Dr Grant Paton-Simpson has worked in the alcohol and drug treatment sector, then in mental health. These days he owns a company providing database software to the likes of the Ministry of Health and district health boards.
But back in 1995 he was completing his PhD in sociology at the University of Auckland with a thesis with the rather provocative title "Underconsumption of alcohol as a form of deviance". There are, he says now, a lot of different theories of deviance, but he'll keep it simple for us — he means breaking norms.
"Norms are some kind of shared expectations. The idea is if you're in a group where it is just simply expected that you will drink, then that is the norm."
And not to conform to the norm is to be abnormal, to be a deviant — though only in a relative sense — and the consequences of that can range from subtle, non-verbal expressions of surprise through to life-changing repercussions.
"It really does depend on the circles [people mix in]," Paton-Simpson says. "Say, for example, you had a boss who was a pretty solid drinker and ... they take people out for drinks on Fridays. Well if you didn't fit in [by drinking] you'd probably never be part of the social circle and the social circle is where they're building trust with people. It could harm your career. In other contexts it could be the opposite if, say, someone drank more than the boss and disgraced themselves. But not participating in the way you're meant to may be seen as not being a team player, you won't be able to get other people on board with you, you may never be able to lead."
But for some of those who have taken the pledge, the price of not saying no might be higher still.
For John Banks, it took witnessing tragedy to quit drinking. His mother Kitty, an alcoholic, was sentenced to two years' imprisonment for performing back-street abortions in the mid-1960s. Within a decade of her release, she was dead, aged 50.
In Paul Goldsmith's 1997 biography of the former National minister, Banks describes coming home to find his mother, not long out of prison, back on the grog.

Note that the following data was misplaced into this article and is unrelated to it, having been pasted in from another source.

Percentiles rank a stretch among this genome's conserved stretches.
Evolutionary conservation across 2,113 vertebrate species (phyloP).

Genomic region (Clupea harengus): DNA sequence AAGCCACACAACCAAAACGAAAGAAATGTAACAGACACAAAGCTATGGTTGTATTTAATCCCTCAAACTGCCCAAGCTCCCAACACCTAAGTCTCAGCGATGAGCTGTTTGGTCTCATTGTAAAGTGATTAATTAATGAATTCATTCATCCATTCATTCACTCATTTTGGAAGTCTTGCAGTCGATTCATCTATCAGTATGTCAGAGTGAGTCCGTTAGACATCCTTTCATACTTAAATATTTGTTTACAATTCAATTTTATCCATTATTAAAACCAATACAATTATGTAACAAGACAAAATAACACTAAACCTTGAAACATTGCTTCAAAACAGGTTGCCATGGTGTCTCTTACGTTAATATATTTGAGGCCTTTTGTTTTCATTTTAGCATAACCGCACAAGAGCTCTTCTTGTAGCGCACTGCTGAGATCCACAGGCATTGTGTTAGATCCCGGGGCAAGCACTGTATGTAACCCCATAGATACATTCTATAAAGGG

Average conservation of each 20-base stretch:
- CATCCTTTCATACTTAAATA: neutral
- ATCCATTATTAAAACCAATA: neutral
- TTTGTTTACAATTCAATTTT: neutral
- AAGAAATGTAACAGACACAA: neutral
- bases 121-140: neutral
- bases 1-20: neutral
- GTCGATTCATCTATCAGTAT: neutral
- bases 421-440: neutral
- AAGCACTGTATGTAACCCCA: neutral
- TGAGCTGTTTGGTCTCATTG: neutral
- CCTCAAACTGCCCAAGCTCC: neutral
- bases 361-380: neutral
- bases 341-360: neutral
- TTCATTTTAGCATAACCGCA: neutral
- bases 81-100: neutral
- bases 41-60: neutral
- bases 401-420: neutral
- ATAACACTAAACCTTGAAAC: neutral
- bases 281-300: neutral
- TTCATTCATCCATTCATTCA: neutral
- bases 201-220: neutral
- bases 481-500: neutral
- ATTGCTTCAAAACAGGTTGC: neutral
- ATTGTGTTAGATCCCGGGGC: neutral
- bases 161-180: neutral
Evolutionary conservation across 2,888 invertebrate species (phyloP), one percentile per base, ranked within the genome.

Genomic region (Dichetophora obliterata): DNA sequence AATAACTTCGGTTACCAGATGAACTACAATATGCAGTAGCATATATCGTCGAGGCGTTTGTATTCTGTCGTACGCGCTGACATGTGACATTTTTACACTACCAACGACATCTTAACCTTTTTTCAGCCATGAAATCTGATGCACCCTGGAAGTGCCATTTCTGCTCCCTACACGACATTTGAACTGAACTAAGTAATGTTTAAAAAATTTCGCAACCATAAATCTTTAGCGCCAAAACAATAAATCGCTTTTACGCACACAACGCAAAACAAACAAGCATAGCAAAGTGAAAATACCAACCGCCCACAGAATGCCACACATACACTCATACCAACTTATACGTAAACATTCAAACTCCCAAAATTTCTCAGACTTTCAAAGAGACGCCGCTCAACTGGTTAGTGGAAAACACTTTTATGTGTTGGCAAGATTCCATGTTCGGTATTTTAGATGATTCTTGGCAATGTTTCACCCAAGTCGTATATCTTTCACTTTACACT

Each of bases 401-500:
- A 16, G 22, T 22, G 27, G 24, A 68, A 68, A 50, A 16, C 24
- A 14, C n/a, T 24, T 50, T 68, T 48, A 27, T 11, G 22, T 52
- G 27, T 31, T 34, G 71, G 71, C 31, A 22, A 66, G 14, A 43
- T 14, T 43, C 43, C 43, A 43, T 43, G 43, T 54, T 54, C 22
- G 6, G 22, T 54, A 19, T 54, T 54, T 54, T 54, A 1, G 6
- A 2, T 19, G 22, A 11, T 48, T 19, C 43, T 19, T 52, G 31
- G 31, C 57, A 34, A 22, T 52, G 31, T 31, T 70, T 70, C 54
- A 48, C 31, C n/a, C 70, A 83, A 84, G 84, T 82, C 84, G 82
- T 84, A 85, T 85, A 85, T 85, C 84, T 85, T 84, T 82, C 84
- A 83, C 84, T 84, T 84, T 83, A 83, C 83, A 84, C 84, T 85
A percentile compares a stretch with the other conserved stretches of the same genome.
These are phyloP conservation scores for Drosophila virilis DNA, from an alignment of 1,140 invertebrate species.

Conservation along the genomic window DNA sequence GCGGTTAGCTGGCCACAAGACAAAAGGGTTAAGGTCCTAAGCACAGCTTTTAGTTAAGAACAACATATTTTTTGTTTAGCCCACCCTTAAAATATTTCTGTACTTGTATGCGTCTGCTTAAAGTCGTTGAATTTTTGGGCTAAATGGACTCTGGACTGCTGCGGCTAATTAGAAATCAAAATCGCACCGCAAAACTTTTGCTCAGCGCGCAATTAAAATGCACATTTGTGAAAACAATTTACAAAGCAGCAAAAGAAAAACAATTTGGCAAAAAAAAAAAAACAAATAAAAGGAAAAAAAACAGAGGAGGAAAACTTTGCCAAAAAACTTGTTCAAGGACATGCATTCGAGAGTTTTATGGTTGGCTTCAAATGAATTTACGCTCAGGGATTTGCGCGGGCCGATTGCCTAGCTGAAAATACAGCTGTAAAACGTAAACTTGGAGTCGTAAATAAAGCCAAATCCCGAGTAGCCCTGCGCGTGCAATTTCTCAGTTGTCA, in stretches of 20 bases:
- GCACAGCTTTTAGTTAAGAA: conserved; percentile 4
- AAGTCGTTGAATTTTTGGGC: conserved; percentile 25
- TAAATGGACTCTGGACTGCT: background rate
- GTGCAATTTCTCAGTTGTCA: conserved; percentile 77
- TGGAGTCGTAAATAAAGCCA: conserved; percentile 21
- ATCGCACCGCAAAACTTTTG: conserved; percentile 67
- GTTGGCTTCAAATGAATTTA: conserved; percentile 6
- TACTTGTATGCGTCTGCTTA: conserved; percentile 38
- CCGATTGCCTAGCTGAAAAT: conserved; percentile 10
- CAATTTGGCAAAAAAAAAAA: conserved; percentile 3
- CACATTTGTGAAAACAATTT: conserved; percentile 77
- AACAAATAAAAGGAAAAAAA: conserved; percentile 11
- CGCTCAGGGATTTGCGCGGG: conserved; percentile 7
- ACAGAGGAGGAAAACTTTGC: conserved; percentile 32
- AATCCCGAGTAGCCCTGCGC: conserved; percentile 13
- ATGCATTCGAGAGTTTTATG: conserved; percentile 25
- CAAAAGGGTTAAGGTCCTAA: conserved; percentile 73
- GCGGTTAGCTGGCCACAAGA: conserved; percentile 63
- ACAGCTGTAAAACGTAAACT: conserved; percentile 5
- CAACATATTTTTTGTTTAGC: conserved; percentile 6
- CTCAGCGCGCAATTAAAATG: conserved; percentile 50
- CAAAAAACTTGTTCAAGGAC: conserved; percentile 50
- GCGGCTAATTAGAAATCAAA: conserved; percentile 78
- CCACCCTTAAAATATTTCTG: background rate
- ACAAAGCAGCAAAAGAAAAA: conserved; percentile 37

"Every inch of her frail body craved alcohol. She would cut off the crust [from a loaf of bread] and pour the meths down through the bread ... she would then mix it with very cheap sherry as a concoction. I saw her slowly but surely dying before my eyes with alcohol."
Banks himself, who in the late 1960s was a salesman for pharmaceutical company Pfizer, was at the time a "legendary" drinker, according to Goldsmith's book. But at the age of 20, he stopped for all time.
"It was," he says 40 years on, "a very easy decision". He concedes he was aware of pressure to drink in his 20s, though this did not shake his resolve. "I put down the last glass and never worried about it again. A lot of people ask me 'do you ever crave for a drink?' Well, no more than I crave for a cigarette. You just don't think about it."
Jazz singer and teacher Caitlin Smith, who gave up some nine months ago, also found the drinking of those around her too much. "There is nothing more sobering, man, than being around alcoholics. It really is destroying."
However her decision to become almost teetotal — she allows herself the occasional very-low-alcohol beer — was as much about her own consumption as that of those around her.
"I don't become a nicer person when I drink, that's the thing. I think I'm really stimulating and really witty, but I actually can be really bitchy and I definitely know for a fact that I become really morose."
Many drinkers will assume that non-drinkers are non-drinkers because of experiences similar to Banks and Smith. Indeed, Jim McCulloch, a 38-year-old Waiheke Islander who gave up four years ago, says he's sure people assume he's either an alcoholic or has one in the family. In fact it's nothing of the sort. In his case it was an illness that led to the change. He contracted a virus which found its way to his heart and liver before bringing on Bell's Palsy. Doctors weren't sure what the virus was but a naturopath recommended, among other things, that he give up alcohol for the duration.
McCulloch, who owns a small media company, had previously knocked off drinking for a month each year, but this time he decided to box on with the big dry after his health recovered, and damn the consequences.